Identity Theft

This is a compilation from may sources. This first part is edited from Bank of America information. This post is the first in a continuing series.

  • What you need to know:
    • Identity theft occurs when someone uses your personal information to commit fraudulent acts (like withdrawing money from your account, opening new credit cards or applying for loans or employment)
    • Common signs of identity theft include:
      • Unauthorized withdrawals from your account
      • Bills for unfamiliar debt or failure to receive bills
      • Suspicious charges on your account
      • New accounts or loans you didn’t apply for
      • Being denied credit unexpectedly
      • The IRS notifying you that more than 1 tax return was filed in your name, or that you have income from an employer you don’t work for
  • What you need to do:
    • Review your statements for unusual transactions or suspicious charges
    • Be sure to keep your contact information (especially your cell phone number and email address) current.
    • Enroll in Verify Your Visa Card is With You layer to allow us to approve transactions when you travel.
    • If you use the Bank of America Mobile Banking app, allow push alerts and be sure to review and respond to alerts promptly
    • Review our fraud prevention checklist for steps you can take to help establish a strong defense against fraud
    • Learn more about online security and privacy
    • Make the default ID for your internet router unique to you; change the password to make it more difficult for hackers to access your network

Taking proper precautions helps to make sure your personal and financial information — as well as your identity — remains safe.

  • What you need to do:
    • Use a strong, unique password for each of your accounts. Memorize them and use multi-factor authentication where available. Learn more about creating strong passwords
    • Only download software or applications from well-known or reputable sources, such as Apple, Google Play or Microsoft. Check the logos, developer names and reviews to spot fake applications. Scammers count on users being too busy to see differences that can make fake software easier to spot.
    • Install any operating system and software updates (sometimes called patches or service packs)
    • Turn off Wi-Fi and Bluetooth services when you’re not using them, and avoid using public Wi-Fi for financial transactions unless you use a secure, private connection, like VPN software.
    • Back up your data regularly. If you use online or cloud storage, be sure you understand your provider’s privacy and security policies and keep your access codes safe.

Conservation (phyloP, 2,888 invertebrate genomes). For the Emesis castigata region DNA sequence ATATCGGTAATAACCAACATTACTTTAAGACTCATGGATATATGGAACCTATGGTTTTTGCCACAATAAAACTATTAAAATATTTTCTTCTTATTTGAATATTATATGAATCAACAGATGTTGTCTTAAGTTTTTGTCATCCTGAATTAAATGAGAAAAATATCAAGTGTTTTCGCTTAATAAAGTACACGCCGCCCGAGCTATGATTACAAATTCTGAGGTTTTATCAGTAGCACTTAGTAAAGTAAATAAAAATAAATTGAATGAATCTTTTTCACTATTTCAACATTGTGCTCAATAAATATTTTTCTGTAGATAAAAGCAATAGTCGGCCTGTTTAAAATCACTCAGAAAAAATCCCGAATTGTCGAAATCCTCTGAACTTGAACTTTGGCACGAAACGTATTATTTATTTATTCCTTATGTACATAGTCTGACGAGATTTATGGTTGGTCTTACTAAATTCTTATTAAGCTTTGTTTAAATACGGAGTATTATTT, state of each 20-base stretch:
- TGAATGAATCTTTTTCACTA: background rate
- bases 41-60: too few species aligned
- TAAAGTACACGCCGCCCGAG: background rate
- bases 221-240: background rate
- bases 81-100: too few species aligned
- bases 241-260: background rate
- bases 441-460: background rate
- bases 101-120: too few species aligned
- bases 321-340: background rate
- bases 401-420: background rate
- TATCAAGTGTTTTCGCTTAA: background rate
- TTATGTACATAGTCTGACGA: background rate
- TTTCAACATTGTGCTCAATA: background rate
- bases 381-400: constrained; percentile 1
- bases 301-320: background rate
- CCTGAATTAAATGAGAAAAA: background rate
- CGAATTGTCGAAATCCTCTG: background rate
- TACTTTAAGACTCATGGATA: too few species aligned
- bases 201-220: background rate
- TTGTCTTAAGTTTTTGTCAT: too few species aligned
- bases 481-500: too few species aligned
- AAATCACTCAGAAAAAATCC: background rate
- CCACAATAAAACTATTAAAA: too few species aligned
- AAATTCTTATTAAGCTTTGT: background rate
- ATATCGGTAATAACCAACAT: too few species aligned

• Use the administrator log in on your home computer only for creating new users and installing software. If you use administrator accounts when browsing the internet, banking or reading email, the risk of malicious code entering your computer without detection is much greater. Create standard user accounts for yourself and everyone in your family to limit your exposure.
    • Review our fraud prevention checklist for steps you can take to help establish a strong defense against fraud

 

  • How you can help protect your smartphone
  • What you need to do:
    • Be sure to keep your contact information (especially your cell number and email address) current
    • If you use the Bank of America Mobile Banking app, allow push alerts, and be sure to review and respond to alerts promptly
    • Set a security code/PIN or fingerprint sign-in and enable remote wipe and find my phone features to make sure you’re covered if your phone is lost
    • Only download software or applications from well-known or trusted sources–and never click a link from an unknown source or sender
    • Install system and software updates (sometimes called patches or service packs)
    • Turn off Wi-Fi and Bluetooth services when you’re not using them, and avoid using public Wi-Fi for financial transactions unless you use a secure, private connection, like VPN software.
    • Never root or jailbreak your own mobile device to gain access to unofficial applications. This practice may lead to security vulnerabilities and the inability to apply future software updates from the vendor.
    • Review our fraud prevention checklist for more helpful steps

 

  • How you can identify and avoid scams
  • What you need to know:
    • There’s a growing type of fraud called business email compromise. Learn about business email compromise on the FBI website
    • Business identity fraud has become surprisingly common because of the easy accessibility of business information, including website data, company name and staff rosters
  • What you need to do:
    • Minimize the risks by using your work computer for business, checking your domain name regularly and reviewing your business credit report
    • Know your customers’ habits, including their payment amounts, reasons and details. Look out for any significant changes to those habits – they might signal a fraud issue.
    • Ensure all business data is securely and regularly backed up. Test the recovery function of your backup procedures regularly to make sure your data is always retrievable.
    • Develop a plan for cybersecurity and fraud disaster recovery. For more fraud prevention best practices for small businesses, check out our Small Business Online Community.
    • For resources for larger businesses, explore information from our Bank of America Merrill Lynch Global Banking and Markets fraud page
    • Engage a trusted advisor to review your security controls and policies on at least an annual basis

 

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